Hollywood Writers Begin Strike after Talks Collapse

U.S. film and television writers went on strike Monday, after last-minute talks aimed at averting the Writers Guild of America's first walkout in almost two decades collapsed.

The Writers Guild of America
The Writers Guild of America

The strike is expected to shut down many sitcoms and send popular late-night talk shows such as NBC's "The Tonight Show With Jay Leno" and CBS' "Late Show With David Letterman," immediately into reruns because they rely on a stream of topical jokes.

The members of the union's East Coast arm went on strike at the designated deadline of 12:01 am New York time. Their West Coast counterparts followed them three hours later.

The East Coast walkout led to the collapse of 10-hour-long talks in Los Angeles between the union and the Alliance of Motion Picture and Television Producers (AMPTP), which represents the studios.

A spokesman for the AMPTP said no new talks were scheduled, and both sides are braced for a lengthy strike after labor talks that were marked by intensifying hostility over more than three months.

The two sides hit an impasse primarily over demands by writers for higher fees, or "residuals," derived from the sale of movies and TV programs on DVDs and the Internet.

"Notwithstanding the fact that negotiations were ongoing, the WGA decided to start their strike in New York," AMPTP president Nick Counter said in a statement. "When we asked if they would 'stop the clock' for the purpose of delaying the strike to allow negotiations to continue, they refused."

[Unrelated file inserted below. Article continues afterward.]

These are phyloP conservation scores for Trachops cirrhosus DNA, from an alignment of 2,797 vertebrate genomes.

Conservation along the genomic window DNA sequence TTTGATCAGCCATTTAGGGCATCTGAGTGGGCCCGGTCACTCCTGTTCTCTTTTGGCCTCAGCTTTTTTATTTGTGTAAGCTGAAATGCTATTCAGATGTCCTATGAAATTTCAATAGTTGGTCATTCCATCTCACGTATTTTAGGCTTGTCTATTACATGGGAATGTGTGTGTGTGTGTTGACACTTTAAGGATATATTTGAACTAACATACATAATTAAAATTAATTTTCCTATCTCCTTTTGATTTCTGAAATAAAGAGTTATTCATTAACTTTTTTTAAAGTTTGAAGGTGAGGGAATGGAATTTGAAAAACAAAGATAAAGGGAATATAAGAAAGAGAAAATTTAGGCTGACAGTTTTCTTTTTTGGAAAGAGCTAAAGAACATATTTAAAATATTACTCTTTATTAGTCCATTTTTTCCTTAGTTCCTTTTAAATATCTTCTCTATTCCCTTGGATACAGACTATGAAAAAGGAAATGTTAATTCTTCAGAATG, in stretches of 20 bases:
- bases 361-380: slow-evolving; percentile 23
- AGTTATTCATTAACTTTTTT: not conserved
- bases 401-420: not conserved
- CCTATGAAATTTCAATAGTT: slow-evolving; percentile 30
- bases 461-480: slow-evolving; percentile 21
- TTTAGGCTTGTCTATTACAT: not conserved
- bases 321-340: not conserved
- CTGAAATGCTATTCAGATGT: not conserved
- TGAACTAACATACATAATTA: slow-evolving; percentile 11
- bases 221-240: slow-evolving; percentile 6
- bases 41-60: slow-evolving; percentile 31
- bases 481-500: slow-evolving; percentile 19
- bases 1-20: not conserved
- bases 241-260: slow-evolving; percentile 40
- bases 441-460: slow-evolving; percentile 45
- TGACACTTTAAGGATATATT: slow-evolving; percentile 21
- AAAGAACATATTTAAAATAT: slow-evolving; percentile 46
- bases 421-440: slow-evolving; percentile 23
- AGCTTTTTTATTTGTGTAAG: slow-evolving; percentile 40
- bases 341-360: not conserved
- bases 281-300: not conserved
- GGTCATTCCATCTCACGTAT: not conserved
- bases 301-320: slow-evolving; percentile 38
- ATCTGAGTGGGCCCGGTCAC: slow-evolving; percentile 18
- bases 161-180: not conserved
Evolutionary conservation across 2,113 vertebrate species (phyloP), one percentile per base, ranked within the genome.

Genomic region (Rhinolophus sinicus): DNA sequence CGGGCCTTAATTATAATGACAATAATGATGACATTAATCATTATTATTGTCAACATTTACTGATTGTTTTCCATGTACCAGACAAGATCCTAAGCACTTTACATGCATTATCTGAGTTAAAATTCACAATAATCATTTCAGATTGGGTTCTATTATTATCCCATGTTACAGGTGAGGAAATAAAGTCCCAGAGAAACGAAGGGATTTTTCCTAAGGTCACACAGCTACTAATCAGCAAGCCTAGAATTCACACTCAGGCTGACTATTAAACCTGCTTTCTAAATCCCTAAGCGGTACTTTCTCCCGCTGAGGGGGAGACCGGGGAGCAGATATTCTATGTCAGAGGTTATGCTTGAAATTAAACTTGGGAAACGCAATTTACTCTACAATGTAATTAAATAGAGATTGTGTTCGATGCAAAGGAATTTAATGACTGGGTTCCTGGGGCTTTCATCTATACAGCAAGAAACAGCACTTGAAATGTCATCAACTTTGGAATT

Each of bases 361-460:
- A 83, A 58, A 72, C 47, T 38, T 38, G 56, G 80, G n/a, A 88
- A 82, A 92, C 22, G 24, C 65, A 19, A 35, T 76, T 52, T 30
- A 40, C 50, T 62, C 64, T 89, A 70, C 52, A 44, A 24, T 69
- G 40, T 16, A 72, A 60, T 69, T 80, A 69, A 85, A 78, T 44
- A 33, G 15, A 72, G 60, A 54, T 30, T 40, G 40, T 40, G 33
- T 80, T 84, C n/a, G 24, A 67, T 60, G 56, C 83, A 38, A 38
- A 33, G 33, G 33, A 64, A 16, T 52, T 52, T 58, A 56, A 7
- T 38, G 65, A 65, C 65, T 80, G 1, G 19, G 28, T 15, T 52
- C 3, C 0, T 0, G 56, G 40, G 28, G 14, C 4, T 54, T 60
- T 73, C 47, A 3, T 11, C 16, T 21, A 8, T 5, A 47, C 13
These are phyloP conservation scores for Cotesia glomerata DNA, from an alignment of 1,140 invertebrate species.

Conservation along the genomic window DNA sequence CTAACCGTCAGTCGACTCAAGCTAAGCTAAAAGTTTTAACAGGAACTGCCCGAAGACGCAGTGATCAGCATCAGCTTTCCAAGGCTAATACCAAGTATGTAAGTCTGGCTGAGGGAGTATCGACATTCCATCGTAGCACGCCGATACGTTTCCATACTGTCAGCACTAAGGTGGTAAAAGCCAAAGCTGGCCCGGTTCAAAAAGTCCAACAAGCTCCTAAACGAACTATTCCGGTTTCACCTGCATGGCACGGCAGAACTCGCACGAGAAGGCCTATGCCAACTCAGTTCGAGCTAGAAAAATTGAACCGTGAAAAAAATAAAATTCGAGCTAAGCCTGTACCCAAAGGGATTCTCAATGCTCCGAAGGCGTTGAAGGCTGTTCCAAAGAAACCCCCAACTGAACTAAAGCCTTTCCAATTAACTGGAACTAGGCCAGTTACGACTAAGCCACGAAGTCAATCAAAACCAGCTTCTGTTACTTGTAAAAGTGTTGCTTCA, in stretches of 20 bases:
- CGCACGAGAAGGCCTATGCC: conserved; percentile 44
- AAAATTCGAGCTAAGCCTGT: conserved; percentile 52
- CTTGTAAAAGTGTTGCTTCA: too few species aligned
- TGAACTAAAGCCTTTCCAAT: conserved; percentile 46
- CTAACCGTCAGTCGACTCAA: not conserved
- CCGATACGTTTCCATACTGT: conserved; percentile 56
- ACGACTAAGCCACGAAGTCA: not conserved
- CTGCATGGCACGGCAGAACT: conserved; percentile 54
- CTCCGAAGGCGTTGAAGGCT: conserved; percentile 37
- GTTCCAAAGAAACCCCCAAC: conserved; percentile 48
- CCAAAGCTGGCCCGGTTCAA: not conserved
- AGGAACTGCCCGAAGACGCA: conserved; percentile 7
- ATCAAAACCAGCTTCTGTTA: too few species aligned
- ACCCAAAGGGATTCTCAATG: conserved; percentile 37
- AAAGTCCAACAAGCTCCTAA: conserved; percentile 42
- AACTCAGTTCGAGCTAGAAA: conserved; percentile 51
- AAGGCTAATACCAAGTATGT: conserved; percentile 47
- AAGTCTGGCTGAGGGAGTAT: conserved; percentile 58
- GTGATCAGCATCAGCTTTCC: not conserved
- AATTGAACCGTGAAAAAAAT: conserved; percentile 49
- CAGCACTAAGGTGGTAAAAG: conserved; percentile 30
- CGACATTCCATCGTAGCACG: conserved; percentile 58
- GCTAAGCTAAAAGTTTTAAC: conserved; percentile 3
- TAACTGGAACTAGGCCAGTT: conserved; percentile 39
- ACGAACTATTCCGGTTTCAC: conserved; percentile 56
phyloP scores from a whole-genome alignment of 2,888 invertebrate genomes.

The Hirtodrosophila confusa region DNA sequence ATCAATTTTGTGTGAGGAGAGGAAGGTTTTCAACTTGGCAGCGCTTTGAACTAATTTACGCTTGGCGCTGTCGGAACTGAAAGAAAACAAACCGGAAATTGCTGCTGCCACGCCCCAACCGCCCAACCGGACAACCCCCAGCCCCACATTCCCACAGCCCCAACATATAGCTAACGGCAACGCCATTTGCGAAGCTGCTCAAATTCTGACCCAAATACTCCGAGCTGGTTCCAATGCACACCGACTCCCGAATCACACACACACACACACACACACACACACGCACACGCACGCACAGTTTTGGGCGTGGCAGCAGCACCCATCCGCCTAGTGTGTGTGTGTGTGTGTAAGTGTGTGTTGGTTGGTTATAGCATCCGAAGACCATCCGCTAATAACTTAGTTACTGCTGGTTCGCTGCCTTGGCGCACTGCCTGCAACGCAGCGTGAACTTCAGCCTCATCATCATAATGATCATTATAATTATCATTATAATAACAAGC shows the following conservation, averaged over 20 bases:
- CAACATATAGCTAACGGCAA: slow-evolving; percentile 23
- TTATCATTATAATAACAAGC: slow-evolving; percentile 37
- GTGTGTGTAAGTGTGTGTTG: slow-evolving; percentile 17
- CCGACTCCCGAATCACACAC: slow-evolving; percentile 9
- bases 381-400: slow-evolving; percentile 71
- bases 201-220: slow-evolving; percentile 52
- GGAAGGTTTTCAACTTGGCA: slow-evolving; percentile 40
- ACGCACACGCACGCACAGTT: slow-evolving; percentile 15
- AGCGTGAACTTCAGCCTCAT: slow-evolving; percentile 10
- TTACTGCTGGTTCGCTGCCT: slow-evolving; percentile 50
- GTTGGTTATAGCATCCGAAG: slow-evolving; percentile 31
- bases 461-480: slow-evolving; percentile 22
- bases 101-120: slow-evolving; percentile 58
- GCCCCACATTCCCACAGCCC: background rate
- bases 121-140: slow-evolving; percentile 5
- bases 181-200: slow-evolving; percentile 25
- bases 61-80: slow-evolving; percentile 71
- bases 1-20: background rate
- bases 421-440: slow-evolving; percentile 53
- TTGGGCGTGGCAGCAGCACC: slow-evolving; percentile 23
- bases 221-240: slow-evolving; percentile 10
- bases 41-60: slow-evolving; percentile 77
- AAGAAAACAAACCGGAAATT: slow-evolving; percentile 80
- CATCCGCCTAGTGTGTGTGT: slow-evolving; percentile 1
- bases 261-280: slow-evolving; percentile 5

A prolonged strike could cost hundreds of millions of dollars in lost revenues and wages.

Even though studios have stockpiled scripts in preparation for a strike, production of many sitcoms is expected to shut down this week since writers will not be able to go on set and offer last-minute rewrites. The impact on movies is seen as less immediate since the major studios already have scripts for next year's projects.

The WGA, which represents roughly 12,000 screenwriters, said it withdrew its demand for a higher royalty payment on DVDs, a demand that the AMPTP had last week described as a "complete roadblock to any further progress." But it said the studios refused to budge on such issues as payment for Internet downloads and streaming video.

Picket Lines

WGA members in Los Angeles earlier loaded trucks with picket signs, bottled water and tables to prepare for demonstrations. Picket lines will go up at 14 major film and TV studios including Walt Disney's movie operations and ABC network, Time Warner's Warner Bros., Viacom's Paramount Pictures, CBS's CBS, and News Corp.'s Fox.

Union members have been told that picketing is compulsory, and to hand over unfinished work to the union to ensure that that there is no furtive writing.

The strike poses a dilemma for writers who are also producers or creators of their shows.

"I have to figure out how to strike and picket myself," said Spike Feresten, a former writer/producer on the "Seinfeld" show who now has his own weekly talk show on Fox. "How do you egg yourself? How does that work?"

The last major Hollywood strike was a Writers Guild walkout in 1988 that lasted 22 weeks, delayed the start of the fall TV season and cost the industry an estimated $500 million.

Los Angeles economist Jack Kyser said a similar strike now could result in at least $1 billion in economic losses.